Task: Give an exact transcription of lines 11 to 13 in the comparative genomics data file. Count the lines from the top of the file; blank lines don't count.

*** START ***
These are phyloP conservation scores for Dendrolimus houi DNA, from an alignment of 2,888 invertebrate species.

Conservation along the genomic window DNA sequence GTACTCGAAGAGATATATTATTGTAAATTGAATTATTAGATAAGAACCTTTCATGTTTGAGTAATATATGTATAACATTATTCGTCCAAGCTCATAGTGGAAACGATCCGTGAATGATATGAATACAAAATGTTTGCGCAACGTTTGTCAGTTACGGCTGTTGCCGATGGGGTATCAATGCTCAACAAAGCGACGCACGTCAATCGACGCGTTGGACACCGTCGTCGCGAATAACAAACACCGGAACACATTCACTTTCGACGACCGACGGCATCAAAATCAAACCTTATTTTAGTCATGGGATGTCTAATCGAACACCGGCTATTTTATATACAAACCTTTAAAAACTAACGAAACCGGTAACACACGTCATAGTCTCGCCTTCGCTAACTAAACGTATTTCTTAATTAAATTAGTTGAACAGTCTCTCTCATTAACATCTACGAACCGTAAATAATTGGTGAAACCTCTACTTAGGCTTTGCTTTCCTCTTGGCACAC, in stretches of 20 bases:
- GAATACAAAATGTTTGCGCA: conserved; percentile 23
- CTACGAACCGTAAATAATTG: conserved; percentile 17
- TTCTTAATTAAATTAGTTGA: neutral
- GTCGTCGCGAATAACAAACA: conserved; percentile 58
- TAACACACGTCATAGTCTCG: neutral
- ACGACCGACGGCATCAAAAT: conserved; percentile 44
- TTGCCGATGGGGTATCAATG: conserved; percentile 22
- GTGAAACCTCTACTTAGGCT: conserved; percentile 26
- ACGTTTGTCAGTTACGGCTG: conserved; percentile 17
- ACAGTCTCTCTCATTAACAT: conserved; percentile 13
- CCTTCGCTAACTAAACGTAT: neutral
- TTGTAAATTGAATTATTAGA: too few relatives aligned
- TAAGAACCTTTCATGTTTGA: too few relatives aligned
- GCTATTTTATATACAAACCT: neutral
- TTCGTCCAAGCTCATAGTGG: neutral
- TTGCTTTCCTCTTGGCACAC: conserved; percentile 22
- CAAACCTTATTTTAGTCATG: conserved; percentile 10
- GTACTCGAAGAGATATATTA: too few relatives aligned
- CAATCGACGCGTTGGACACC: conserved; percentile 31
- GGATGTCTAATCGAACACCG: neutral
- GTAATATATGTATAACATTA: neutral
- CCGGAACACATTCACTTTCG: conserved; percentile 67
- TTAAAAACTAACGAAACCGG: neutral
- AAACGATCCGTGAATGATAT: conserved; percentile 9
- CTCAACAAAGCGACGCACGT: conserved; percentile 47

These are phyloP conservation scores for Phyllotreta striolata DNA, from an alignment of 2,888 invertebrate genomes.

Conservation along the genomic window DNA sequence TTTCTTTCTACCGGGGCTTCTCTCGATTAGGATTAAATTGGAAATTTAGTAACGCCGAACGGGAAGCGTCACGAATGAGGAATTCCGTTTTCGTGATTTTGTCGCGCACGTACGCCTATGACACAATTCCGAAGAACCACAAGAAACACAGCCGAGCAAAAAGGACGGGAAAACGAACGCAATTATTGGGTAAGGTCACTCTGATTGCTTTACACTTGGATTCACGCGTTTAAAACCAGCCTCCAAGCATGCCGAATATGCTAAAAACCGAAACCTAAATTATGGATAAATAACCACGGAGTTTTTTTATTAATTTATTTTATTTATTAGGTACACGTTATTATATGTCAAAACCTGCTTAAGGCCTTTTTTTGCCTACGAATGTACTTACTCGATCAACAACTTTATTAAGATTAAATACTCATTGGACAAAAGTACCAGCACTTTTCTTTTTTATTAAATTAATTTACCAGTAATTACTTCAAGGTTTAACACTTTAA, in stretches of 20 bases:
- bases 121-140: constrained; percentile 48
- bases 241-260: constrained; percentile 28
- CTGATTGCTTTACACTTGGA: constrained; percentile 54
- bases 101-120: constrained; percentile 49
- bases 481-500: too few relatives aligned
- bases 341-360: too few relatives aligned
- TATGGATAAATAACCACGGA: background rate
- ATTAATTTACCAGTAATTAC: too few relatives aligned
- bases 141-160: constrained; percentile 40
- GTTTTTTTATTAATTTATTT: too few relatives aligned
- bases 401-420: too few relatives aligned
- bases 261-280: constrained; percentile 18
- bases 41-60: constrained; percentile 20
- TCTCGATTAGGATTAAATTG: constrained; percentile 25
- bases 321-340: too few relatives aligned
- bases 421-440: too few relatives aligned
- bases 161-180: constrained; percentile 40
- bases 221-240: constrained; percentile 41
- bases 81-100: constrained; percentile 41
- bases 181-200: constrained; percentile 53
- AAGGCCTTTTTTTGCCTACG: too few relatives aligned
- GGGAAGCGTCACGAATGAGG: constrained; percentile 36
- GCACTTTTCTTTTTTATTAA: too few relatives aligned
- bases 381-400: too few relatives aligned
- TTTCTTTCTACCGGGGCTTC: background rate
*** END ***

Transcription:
- ACGTTTGTCAGTTACGGCTG: conserved; percentile 17
- ACAGTCTCTCTCATTAACAT: conserved; percentile 13
- CCTTCGCTAACTAAACGTAT: neutral